If the inherited house is being sold through a cash buyer, all heirs should also agree on the cash offer.
Settle Property Taxes
Elderly parents often lose track of paying property taxes, so when their children inherit the property, the unpaid taxes are also passed on.
At the close of an estate sale, these taxes will be deducted from the selling price typically in equal amounts amongst siblings.
If in case one sibling buys the property, it should be negotiated how the accrued taxes will be paid. This is also true for inheritance tax.
Options When Selling Inherited Property with Siblings
Similar to ordinary homes, selling an inherited property with siblings is possible through a cash buyer or real estate agent. But another great option would be to sell the house to a sibling.
To see what works best for your case, let's discuss each option in detail.
Sell to a Cash Buyer
Ultimately, selling an inherited house with multiple owners to a cash buyer is the fastest and most hassle-free way to get rid of a property.
Cash buyers are either buy-and-hold investors or flippers. They don't need to apply for a mortgage loan from third party lenders and wait for it to be approved for the real estate sale to succeed. They can pay you with cash during the closing.
Family members who aren't really on good terms and are looking for a fast sales transaction would benefit from selling to a cash buyer. Some cash buyers close in as fast as seven days and they also cover closing costs. The paperwork is also minimal, so there would be less interaction among the siblings.
Another great thing about selling to a cash buyer when inheriting a house with siblings is that they buy properties as-is. Since the inherited home is a family home, it probably needs upgraded. To avoid paying for repairs and dividing the tasks among the siblings, it makes sense to get a cash offer.
Cash Buyer Selling Process
To sell to a cash buyer, the process is pretty simple. You just have to contact them through a form on their website or by phone and request a cash offer. In most cases, they would ask to visit your property so they can give you an accurate offer.
Once you and your siblings agree with an offer, they'll send you a contract electronically that needs to be reviewed and signed.
After which, the sale would proceed to close and the payment will be divided according to the will or your written agreement with your siblings.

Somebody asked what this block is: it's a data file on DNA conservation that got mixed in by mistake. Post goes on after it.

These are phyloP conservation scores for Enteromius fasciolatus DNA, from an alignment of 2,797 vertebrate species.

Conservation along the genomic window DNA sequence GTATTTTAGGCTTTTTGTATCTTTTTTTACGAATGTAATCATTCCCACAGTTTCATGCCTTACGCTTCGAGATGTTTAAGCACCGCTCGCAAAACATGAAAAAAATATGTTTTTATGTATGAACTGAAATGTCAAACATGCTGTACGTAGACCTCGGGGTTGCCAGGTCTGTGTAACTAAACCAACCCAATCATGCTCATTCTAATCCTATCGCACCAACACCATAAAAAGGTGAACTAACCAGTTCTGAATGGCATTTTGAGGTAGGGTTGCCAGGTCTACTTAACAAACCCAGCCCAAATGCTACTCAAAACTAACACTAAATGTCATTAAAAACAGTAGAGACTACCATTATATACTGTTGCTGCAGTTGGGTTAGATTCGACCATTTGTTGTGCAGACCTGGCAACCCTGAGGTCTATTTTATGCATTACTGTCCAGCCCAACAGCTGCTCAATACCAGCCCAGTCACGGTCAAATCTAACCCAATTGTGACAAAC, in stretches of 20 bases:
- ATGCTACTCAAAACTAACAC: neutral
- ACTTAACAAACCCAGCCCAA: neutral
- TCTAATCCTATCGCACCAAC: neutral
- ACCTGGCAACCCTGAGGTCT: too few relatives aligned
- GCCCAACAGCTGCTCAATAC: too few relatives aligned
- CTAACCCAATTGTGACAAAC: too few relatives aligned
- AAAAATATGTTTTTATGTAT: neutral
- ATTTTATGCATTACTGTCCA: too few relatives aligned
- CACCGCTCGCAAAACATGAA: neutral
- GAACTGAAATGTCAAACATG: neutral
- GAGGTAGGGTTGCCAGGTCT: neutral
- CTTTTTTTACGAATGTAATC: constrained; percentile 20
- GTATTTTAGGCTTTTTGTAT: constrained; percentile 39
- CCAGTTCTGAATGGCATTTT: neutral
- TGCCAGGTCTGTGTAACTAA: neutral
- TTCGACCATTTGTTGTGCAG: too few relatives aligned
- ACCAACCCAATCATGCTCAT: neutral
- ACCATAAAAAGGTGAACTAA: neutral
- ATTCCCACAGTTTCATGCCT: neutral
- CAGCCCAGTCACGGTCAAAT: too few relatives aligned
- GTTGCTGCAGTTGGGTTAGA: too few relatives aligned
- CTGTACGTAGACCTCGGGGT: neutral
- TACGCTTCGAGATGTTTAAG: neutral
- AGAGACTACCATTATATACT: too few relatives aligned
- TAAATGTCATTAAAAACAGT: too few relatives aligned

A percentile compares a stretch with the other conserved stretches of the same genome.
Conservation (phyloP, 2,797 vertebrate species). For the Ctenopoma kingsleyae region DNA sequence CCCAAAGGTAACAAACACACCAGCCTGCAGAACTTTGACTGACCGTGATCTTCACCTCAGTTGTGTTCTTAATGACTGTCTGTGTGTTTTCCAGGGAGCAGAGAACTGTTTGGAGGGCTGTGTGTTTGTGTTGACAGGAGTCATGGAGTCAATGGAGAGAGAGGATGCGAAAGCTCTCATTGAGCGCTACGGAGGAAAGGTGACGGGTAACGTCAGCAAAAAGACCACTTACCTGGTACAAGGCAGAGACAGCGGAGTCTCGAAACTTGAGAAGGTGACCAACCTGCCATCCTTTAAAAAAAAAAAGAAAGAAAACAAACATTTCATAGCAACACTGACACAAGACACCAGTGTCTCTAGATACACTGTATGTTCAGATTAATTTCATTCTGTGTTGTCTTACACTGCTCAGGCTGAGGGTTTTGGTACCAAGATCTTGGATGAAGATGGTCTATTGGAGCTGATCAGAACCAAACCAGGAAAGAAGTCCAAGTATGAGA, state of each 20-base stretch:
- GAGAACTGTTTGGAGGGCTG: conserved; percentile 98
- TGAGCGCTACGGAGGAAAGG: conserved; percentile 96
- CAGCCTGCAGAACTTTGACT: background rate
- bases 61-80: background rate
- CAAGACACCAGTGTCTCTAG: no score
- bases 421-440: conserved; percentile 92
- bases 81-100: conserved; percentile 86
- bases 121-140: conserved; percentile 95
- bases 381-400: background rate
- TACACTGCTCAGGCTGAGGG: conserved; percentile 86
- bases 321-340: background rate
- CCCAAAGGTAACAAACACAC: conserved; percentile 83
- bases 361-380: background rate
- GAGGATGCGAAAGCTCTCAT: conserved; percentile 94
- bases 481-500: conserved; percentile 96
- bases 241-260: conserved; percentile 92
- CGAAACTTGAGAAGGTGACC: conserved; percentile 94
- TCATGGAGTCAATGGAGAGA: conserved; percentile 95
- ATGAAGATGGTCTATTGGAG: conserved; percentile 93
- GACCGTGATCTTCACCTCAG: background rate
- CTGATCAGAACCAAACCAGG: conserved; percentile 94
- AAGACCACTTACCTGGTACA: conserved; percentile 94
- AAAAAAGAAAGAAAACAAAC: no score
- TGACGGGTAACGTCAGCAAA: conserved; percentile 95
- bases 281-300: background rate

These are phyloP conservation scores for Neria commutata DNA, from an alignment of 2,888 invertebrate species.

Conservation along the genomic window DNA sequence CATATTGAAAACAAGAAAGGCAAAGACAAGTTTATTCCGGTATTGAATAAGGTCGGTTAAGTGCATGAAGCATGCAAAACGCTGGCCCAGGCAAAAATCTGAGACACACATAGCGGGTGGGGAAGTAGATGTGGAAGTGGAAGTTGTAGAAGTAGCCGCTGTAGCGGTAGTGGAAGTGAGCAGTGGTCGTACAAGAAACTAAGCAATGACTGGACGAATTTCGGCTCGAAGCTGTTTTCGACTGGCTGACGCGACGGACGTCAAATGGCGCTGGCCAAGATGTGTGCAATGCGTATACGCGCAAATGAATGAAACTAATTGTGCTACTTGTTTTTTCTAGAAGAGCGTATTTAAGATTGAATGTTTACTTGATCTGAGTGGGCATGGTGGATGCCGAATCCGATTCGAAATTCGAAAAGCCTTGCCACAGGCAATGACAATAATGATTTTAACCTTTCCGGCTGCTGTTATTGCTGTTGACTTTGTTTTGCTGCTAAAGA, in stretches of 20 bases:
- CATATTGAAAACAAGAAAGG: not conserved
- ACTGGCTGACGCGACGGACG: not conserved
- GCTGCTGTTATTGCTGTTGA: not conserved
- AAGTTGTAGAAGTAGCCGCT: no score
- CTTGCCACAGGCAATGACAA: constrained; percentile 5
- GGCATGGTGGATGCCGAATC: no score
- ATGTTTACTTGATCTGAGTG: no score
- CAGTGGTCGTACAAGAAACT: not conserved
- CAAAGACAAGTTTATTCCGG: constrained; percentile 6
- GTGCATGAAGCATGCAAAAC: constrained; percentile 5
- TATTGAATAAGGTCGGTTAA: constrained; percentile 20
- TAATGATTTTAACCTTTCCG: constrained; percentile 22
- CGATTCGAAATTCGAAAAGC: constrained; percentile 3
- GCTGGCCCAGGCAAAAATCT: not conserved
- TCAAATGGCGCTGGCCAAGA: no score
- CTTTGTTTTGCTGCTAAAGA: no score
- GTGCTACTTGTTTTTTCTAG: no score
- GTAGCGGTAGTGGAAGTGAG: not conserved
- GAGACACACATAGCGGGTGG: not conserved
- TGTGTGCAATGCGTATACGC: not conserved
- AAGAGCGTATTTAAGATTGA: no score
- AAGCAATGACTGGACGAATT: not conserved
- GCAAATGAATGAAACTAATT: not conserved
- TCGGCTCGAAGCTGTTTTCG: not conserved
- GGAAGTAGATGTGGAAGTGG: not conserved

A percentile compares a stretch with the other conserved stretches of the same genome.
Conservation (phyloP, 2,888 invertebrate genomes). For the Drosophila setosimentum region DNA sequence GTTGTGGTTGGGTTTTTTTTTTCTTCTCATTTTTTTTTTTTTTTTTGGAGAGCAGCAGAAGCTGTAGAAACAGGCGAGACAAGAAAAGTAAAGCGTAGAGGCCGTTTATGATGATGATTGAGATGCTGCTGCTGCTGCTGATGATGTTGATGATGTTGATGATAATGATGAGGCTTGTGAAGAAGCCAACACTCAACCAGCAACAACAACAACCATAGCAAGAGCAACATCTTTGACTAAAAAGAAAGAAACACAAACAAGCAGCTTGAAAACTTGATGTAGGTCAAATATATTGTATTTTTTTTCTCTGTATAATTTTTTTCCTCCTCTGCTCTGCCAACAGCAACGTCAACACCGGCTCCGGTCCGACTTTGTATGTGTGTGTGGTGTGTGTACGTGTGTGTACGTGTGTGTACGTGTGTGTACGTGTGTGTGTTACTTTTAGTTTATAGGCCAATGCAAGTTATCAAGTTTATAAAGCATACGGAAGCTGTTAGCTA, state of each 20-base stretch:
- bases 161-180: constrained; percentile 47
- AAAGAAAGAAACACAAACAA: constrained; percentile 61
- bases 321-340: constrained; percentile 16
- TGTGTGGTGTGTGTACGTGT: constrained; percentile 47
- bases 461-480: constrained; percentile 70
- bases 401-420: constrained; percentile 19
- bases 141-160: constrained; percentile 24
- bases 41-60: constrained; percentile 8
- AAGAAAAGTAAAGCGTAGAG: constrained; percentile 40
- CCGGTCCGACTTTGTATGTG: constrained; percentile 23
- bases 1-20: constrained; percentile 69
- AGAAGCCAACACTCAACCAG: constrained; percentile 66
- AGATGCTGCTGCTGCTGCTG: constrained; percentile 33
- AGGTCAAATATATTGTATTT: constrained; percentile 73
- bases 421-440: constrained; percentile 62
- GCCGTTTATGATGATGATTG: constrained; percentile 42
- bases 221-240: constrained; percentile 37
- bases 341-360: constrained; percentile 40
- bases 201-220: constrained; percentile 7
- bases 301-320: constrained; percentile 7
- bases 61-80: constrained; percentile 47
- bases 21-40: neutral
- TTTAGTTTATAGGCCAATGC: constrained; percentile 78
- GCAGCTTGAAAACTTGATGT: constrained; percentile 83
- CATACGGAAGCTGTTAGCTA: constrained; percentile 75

Note that if the house has an existing mortgage, it should be subtracted from the cash offer during the closing, including any other real estate fees such as liens.
Sibling Buyout: Selling Inherited Property to a Sibling
Another way to sell a property when siblings inherit it is through a sibling buyout. This is ideal if one sibling already considers the property as a primary residence.
In order to continue living in the inherited home, that family member can finance half of the home's market value.
Most inherited homes are divided equally by their inheritors, so it would be easy to identify how much should be paid by the sibling who wants to buy the property. However, to ensure that the current market value of the property is identified, the house should go through property valuation or third party appraisal.
Once the interested party pays off the rest of the house value, the deed can be transferred to his/her name.
Although this is tagged as one of the easiest options, sibling buyout can also cause stress if:
- The sibling who wants to buy the property doesn't have enough funds to pay the other family members.
- One sibling has spent more for the repairs of the property or for the care of the parents who passed.
- One sibling has been making the property tax payments for years.
If the siblings do not agree to adjust the required home payment based on the issues mentioned above, more issues can arise and the siblings may find themselves in court.
Sell to a New Owner With a Real Estate Agent